Okayyy, here we go again: I’m back to sitting in the library until my bum gets so flat you could turn me upside down and use me as a nightstand. And what does that mean for you, my dear readers and friends? It means that you will profit from the excellent education I’m receiving at this wonderfully mainstream-critical university. You up for it? You better be, because I had to read like A MILLION pages to come up with the following couple of paragraphs…
When I read this article the other day, I sat at my desk looking like this for about half an hour:
So, the deal is that the salaries of CEOs of NGOs in the UK have apparently risen by up to 60% over the last three years and are now somewhere in the lower 6 digits. This revelation has provoked heated debates around several pay related topics that have been simmering under the surface of development cooperation:
- entry level payments in the sector are extremely low in relation to the levels of education and work experience that are required to be one of those annoying do-gooders for a living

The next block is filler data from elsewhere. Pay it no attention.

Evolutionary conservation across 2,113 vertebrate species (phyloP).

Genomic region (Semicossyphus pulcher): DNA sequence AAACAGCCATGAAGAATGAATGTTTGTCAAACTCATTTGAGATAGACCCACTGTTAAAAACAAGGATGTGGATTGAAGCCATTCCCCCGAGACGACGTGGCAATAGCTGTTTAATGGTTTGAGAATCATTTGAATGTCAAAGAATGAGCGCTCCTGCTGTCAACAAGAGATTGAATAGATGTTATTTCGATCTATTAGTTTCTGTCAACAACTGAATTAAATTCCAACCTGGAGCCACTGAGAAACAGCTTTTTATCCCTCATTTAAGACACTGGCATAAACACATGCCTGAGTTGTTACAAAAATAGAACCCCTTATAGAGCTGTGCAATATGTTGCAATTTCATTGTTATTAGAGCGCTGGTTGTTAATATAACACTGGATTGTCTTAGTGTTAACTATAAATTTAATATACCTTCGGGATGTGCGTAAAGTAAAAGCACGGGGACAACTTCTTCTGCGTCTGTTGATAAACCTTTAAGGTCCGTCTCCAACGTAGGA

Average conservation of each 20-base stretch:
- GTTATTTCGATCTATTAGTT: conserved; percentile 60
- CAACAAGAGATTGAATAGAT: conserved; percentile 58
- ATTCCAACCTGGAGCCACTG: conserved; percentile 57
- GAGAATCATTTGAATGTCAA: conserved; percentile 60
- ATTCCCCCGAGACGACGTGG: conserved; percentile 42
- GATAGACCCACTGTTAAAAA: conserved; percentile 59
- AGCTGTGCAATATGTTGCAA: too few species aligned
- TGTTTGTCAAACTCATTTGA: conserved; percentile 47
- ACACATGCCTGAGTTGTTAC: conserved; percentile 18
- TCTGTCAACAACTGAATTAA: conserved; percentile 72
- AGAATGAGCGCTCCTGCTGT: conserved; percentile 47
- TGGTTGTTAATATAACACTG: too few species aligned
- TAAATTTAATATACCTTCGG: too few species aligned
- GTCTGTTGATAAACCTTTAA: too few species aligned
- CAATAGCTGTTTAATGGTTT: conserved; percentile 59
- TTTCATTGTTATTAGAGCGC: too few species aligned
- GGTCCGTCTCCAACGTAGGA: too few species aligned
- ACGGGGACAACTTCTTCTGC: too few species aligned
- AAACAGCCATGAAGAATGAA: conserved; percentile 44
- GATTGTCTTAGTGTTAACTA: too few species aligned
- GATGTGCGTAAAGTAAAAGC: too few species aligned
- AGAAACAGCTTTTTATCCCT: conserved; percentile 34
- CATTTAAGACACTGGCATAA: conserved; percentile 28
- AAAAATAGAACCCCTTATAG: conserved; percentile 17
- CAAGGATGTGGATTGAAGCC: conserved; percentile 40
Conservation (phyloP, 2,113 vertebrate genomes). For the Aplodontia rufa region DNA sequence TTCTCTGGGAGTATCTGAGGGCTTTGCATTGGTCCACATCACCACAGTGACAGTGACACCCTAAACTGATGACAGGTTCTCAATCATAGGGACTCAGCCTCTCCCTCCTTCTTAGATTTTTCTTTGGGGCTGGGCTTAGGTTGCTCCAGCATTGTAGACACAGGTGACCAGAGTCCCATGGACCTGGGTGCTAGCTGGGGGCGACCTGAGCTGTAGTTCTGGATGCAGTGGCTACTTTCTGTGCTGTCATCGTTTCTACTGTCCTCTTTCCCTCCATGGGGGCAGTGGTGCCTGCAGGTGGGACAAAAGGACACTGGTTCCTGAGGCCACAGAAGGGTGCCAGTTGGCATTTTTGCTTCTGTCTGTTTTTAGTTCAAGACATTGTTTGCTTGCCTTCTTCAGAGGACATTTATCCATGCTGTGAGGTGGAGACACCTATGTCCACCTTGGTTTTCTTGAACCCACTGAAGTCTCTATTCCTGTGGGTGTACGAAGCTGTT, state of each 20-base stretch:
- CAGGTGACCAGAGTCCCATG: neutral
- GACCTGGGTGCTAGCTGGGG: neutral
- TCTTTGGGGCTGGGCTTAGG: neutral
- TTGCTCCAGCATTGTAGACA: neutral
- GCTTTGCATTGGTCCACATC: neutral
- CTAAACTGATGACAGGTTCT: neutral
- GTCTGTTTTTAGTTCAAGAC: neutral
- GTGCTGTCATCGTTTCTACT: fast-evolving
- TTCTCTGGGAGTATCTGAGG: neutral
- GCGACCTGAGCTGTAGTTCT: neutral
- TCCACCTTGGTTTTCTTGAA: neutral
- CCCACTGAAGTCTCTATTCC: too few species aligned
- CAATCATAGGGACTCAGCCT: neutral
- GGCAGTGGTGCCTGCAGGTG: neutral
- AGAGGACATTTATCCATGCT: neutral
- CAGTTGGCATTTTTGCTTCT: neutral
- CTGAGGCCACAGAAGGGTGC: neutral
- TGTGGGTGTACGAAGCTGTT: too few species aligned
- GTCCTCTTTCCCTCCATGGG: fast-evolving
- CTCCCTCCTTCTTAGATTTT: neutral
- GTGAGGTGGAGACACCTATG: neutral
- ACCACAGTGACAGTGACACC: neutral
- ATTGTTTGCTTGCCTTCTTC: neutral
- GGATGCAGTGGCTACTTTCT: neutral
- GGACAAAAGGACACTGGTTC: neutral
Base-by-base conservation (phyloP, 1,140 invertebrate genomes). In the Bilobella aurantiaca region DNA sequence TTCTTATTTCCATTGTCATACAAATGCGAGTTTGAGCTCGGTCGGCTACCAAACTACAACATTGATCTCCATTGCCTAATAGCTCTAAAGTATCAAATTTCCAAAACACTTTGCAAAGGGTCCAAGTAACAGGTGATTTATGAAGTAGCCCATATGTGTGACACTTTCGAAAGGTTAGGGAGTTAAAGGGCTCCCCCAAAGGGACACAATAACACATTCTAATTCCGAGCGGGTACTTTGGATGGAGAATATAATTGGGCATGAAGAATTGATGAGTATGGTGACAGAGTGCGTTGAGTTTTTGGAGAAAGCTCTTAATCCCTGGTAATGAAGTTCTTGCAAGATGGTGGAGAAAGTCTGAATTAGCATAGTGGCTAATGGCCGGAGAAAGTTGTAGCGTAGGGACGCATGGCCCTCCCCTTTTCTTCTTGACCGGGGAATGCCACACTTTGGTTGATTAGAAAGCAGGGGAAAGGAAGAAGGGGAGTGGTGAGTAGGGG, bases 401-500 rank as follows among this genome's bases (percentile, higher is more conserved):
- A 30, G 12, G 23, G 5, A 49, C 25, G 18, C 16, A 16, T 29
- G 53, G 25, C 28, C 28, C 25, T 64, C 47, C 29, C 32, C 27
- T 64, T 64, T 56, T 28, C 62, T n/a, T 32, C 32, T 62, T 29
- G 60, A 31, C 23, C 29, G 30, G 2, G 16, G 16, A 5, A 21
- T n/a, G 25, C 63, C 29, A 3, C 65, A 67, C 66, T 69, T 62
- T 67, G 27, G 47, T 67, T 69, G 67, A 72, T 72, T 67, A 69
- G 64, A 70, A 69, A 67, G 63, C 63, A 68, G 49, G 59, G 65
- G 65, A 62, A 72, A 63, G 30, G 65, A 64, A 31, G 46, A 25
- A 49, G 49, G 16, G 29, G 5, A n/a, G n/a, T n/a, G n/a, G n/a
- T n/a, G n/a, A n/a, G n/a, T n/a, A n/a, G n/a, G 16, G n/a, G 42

- local staff from low-income countries often receives far less mon-ay than expatriate staff for the same type and amount of work;
- and finally, since the budgets of these organizations usually consist of donations from private people and foundations, spending transparency holds a moral dimension for NGOs that ‘normal’ businesses don’t have to worry about- but NGOs certainly do.
In my opinion, all these examples represent that damned misfit of capitalist principles and principles of altruism and equality: help as a business remains a paradox, everybody.
(Why do I want to be part of this again? Oh yea, right. Because people are dying of poverty. Ahahaha. Sometimes I almost forget about that…)
Soooo, to dive into the first topic: of course the idea to do good for a living is so attractive to young idealists that the market for entry level jobs in NGOs is flooded with highly qualified, motivated and internationally experienced applicants (COUGH LIKE ME COUGH SO HUMBLE). Consequently, these jobs are usually very demanding, yet underpaid. I have worked and volunteered in a governmental development agency, a large international NGO and a grass-root local NGO, and everywhere I encountered the same atmosphere among my (btw: mostly female) colleagues: